Now before having a conclusion about the pros and cons of Nehruvian model which is called Fabian socialism we can put our attention to two brief economic models. They are:
a. redistribution first
b. production first

Redistribution first has similarity with communist economic models. Here the wealth is first redistributed among the various sections and after that the development and progress is though of. So the cost of development, as in high capital investment, is borne by both the present generation and the future generation. On the other hand the production first model aims at increasing the production first and then thinking about redistribution of the production among the people. In this case the pressure of high capital investment has to be born by the present generation. Nehru as an ideological policy adopted the second one, perhaps influenced by the age old Indian tradition of paternal care towards the children.

Many criticize Nehru that this ideology means not eradicating the economic inequality. Nehru’s logic in this case was also equally appreciative. According to his model, a slight degree of inequality was acceptable for the rapid development. And secondly, if redistribution was done first, then the poor who had been the victim of poverty would have squandered their wealth on goods of immediate gratification. This would not have helped for saving of the country.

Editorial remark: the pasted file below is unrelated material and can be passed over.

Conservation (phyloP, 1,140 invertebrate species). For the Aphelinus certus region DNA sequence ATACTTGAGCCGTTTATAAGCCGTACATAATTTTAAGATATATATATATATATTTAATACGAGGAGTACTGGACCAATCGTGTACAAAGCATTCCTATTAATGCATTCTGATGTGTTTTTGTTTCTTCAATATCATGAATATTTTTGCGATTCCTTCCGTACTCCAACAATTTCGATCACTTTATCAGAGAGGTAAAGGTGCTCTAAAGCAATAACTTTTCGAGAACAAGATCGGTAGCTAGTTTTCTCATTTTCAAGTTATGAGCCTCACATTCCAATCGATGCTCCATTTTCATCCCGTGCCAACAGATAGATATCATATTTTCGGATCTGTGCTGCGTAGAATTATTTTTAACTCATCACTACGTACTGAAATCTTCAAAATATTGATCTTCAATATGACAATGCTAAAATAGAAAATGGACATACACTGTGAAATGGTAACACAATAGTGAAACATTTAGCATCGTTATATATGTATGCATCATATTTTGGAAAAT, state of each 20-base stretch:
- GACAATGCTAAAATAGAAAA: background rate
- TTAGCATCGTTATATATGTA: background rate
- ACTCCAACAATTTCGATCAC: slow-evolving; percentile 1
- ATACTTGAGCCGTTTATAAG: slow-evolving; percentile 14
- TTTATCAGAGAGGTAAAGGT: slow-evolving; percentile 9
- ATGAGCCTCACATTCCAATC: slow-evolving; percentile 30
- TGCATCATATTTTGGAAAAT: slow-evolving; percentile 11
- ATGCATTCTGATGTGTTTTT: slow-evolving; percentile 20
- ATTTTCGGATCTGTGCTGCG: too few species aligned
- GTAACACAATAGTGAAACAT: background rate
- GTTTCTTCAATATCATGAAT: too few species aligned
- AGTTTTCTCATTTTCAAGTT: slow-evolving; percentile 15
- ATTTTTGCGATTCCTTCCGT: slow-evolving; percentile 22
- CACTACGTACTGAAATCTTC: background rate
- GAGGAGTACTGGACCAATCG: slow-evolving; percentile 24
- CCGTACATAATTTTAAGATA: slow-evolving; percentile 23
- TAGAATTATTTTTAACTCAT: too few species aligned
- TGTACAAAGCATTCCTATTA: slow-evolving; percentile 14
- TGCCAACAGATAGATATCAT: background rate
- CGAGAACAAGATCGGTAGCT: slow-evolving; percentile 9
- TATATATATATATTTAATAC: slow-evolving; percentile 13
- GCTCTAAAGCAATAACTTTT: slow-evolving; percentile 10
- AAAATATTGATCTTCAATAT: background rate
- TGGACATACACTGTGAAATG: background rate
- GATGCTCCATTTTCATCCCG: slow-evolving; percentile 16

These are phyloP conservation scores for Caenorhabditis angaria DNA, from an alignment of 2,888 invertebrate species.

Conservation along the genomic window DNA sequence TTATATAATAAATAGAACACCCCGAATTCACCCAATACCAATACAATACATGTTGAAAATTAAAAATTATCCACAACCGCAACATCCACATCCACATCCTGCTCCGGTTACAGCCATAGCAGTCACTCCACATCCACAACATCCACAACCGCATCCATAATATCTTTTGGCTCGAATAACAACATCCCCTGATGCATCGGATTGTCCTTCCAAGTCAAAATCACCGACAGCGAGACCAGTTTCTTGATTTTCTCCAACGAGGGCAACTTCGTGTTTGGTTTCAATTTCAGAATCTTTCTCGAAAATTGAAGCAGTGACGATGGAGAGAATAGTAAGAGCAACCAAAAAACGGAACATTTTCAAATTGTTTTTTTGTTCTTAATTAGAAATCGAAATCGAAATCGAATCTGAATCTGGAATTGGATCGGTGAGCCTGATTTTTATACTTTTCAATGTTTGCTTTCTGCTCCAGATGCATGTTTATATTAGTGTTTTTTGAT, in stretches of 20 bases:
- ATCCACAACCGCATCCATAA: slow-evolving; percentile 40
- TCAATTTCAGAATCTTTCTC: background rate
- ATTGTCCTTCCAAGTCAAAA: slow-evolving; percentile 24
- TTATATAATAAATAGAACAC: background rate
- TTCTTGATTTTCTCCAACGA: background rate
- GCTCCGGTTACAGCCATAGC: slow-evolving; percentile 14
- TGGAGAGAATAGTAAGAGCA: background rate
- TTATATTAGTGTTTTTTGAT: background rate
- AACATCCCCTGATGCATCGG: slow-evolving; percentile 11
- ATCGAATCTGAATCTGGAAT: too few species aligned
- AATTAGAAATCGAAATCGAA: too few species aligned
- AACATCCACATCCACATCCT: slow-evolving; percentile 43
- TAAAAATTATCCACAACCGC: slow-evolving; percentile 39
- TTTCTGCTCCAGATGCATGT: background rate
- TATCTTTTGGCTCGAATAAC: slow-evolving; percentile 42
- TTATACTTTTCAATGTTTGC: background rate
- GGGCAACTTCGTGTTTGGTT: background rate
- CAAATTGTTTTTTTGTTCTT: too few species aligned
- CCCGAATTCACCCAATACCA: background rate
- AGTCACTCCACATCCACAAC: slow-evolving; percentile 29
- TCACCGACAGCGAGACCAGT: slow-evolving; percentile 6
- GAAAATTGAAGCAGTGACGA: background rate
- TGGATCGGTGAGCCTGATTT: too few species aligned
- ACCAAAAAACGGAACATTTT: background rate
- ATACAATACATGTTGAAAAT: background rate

So as an ideological model the mixed economic model was the best suited model at that point of time. Even though the evil repercussions of the model was seen in the late 198s in terms of heavy credit crunch, but it was more because of misuse than the model itself. Besides we should not forget the benefits of this model which has manifested in SAIL, GAIL, BHEL, IITs, RECs, Dams, Ports and other infrastructural marvels and also green revolution. So before criticizing Nehruvian model one has to understand the temporal dimensions of his policies also.

Mitrabhanu Mahapatra works as a free lance writer-cum-photographer. He is presently running a web site called incubation360 which is a repository of very high quality articles on contemporary issues. Mitrabhanu has good depth of knowledge in the areas of sociology and evolution of society. His point of analysis of society is through a systems approach with hints of organized anarchy model. He also takes interest in philosophical writings which try to find out the relationship between reliigon-spirituality and science. You can get to know more about him and his articles in the link: http://www.incubation360.com

One of the most important tasks of parenting is to help children become independent, so that as adults, they can take care of themselves and pursue their dreams. Teaching independence is a long process, beginning in toddlerhood and (hopefully) ending sometime in early adulthood. These skills will help children adapt to new circumstances over the course of a lifetime. Below are some tips to help kids develop independence as they mature.


1.Give children increasing responsibility.